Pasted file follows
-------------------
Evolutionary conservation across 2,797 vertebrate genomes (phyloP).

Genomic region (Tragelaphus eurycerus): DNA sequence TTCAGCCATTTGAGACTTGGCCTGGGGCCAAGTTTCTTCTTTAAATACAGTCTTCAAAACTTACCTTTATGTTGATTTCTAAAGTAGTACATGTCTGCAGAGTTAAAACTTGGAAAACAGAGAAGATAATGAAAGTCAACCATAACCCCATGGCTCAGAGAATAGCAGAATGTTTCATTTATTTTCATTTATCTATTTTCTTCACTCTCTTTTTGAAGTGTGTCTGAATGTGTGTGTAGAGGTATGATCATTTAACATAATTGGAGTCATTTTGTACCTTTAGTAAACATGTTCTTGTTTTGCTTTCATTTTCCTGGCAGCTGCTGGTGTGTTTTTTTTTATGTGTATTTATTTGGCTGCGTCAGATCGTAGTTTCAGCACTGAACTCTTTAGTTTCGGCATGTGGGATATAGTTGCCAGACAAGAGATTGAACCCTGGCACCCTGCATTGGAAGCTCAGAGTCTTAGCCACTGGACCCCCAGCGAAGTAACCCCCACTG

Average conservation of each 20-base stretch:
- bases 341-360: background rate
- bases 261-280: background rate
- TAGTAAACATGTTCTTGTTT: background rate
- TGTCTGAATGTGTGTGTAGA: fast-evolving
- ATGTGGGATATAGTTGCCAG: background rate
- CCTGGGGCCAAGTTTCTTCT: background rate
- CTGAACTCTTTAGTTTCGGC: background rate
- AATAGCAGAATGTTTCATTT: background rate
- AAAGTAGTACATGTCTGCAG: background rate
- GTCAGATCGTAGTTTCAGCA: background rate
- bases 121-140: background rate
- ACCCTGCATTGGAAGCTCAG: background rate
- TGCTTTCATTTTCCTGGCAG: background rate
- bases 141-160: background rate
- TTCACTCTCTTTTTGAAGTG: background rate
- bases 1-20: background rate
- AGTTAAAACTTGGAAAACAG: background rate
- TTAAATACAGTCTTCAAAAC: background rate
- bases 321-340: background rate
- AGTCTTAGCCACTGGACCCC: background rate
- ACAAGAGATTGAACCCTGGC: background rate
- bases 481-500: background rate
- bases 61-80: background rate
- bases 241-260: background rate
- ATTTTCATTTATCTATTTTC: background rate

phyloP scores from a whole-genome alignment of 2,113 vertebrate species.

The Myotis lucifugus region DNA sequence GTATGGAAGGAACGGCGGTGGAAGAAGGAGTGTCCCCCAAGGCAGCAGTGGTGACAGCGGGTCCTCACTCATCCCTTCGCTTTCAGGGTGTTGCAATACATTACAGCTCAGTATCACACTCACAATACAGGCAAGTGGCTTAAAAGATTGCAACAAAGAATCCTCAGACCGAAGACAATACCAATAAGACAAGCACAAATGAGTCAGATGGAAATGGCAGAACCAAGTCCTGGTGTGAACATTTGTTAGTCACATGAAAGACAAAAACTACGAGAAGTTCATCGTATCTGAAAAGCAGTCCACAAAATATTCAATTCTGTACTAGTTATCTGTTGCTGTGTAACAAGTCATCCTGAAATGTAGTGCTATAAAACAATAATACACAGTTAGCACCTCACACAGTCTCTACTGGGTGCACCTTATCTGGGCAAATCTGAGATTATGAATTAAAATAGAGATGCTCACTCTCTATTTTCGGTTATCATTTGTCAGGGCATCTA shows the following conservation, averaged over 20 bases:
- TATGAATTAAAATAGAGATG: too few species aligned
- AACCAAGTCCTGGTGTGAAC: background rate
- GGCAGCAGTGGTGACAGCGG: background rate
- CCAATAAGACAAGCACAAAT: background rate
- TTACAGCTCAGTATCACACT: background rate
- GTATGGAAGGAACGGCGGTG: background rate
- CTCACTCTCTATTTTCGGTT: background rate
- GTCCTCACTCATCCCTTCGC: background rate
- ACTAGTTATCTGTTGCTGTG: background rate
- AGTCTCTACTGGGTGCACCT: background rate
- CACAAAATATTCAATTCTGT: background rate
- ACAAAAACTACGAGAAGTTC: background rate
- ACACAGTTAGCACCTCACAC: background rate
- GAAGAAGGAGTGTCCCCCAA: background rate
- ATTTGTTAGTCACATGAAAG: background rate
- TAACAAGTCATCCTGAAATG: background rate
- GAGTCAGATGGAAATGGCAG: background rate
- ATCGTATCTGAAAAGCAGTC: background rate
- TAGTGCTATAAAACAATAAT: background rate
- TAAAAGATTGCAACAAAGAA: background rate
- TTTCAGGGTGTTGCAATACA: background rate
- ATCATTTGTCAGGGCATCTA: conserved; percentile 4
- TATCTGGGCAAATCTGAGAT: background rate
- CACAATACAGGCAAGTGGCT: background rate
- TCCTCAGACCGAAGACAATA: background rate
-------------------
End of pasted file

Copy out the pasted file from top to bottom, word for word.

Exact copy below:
Evolutionary conservation across 2,797 vertebrate genomes (phyloP).

Genomic region (Tragelaphus eurycerus): DNA sequence TTCAGCCATTTGAGACTTGGCCTGGGGCCAAGTTTCTTCTTTAAATACAGTCTTCAAAACTTACCTTTATGTTGATTTCTAAAGTAGTACATGTCTGCAGAGTTAAAACTTGGAAAACAGAGAAGATAATGAAAGTCAACCATAACCCCATGGCTCAGAGAATAGCAGAATGTTTCATTTATTTTCATTTATCTATTTTCTTCACTCTCTTTTTGAAGTGTGTCTGAATGTGTGTGTAGAGGTATGATCATTTAACATAATTGGAGTCATTTTGTACCTTTAGTAAACATGTTCTTGTTTTGCTTTCATTTTCCTGGCAGCTGCTGGTGTGTTTTTTTTTATGTGTATTTATTTGGCTGCGTCAGATCGTAGTTTCAGCACTGAACTCTTTAGTTTCGGCATGTGGGATATAGTTGCCAGACAAGAGATTGAACCCTGGCACCCTGCATTGGAAGCTCAGAGTCTTAGCCACTGGACCCCCAGCGAAGTAACCCCCACTG

Average conservation of each 20-base stretch:
- bases 341-360: background rate
- bases 261-280: background rate
- TAGTAAACATGTTCTTGTTT: background rate
- TGTCTGAATGTGTGTGTAGA: fast-evolving
- ATGTGGGATATAGTTGCCAG: background rate
- CCTGGGGCCAAGTTTCTTCT: background rate
- CTGAACTCTTTAGTTTCGGC: background rate
- AATAGCAGAATGTTTCATTT: background rate
- AAAGTAGTACATGTCTGCAG: background rate
- GTCAGATCGTAGTTTCAGCA: background rate
- bases 121-140: background rate
- ACCCTGCATTGGAAGCTCAG: background rate
- TGCTTTCATTTTCCTGGCAG: background rate
- bases 141-160: background rate
- TTCACTCTCTTTTTGAAGTG: background rate
- bases 1-20: background rate
- AGTTAAAACTTGGAAAACAG: background rate
- TTAAATACAGTCTTCAAAAC: background rate
- bases 321-340: background rate
- AGTCTTAGCCACTGGACCCC: background rate
- ACAAGAGATTGAACCCTGGC: background rate
- bases 481-500: background rate
- bases 61-80: background rate
- bases 241-260: background rate
- ATTTTCATTTATCTATTTTC: background rate

phyloP scores from a whole-genome alignment of 2,113 vertebrate species.

The Myotis lucifugus region DNA sequence GTATGGAAGGAACGGCGGTGGAAGAAGGAGTGTCCCCCAAGGCAGCAGTGGTGACAGCGGGTCCTCACTCATCCCTTCGCTTTCAGGGTGTTGCAATACATTACAGCTCAGTATCACACTCACAATACAGGCAAGTGGCTTAAAAGATTGCAACAAAGAATCCTCAGACCGAAGACAATACCAATAAGACAAGCACAAATGAGTCAGATGGAAATGGCAGAACCAAGTCCTGGTGTGAACATTTGTTAGTCACATGAAAGACAAAAACTACGAGAAGTTCATCGTATCTGAAAAGCAGTCCACAAAATATTCAATTCTGTACTAGTTATCTGTTGCTGTGTAACAAGTCATCCTGAAATGTAGTGCTATAAAACAATAATACACAGTTAGCACCTCACACAGTCTCTACTGGGTGCACCTTATCTGGGCAAATCTGAGATTATGAATTAAAATAGAGATGCTCACTCTCTATTTTCGGTTATCATTTGTCAGGGCATCTA shows the following conservation, averaged over 20 bases:
- TATGAATTAAAATAGAGATG: too few species aligned
- AACCAAGTCCTGGTGTGAAC: background rate
- GGCAGCAGTGGTGACAGCGG: background rate
- CCAATAAGACAAGCACAAAT: background rate
- TTACAGCTCAGTATCACACT: background rate
- GTATGGAAGGAACGGCGGTG: background rate
- CTCACTCTCTATTTTCGGTT: background rate
- GTCCTCACTCATCCCTTCGC: background rate
- ACTAGTTATCTGTTGCTGTG: background rate
- AGTCTCTACTGGGTGCACCT: background rate
- CACAAAATATTCAATTCTGT: background rate
- ACAAAAACTACGAGAAGTTC: background rate
- ACACAGTTAGCACCTCACAC: background rate
- GAAGAAGGAGTGTCCCCCAA: background rate
- ATTTGTTAGTCACATGAAAG: background rate
- TAACAAGTCATCCTGAAATG: background rate
- GAGTCAGATGGAAATGGCAG: background rate
- ATCGTATCTGAAAAGCAGTC: background rate
- TAGTGCTATAAAACAATAAT: background rate
- TAAAAGATTGCAACAAAGAA: background rate
- TTTCAGGGTGTTGCAATACA: background rate
- ATCATTTGTCAGGGCATCTA: conserved; percentile 4
- TATCTGGGCAAATCTGAGAT: background rate
- CACAATACAGGCAAGTGGCT: background rate
- TCCTCAGACCGAAGACAATA: background rate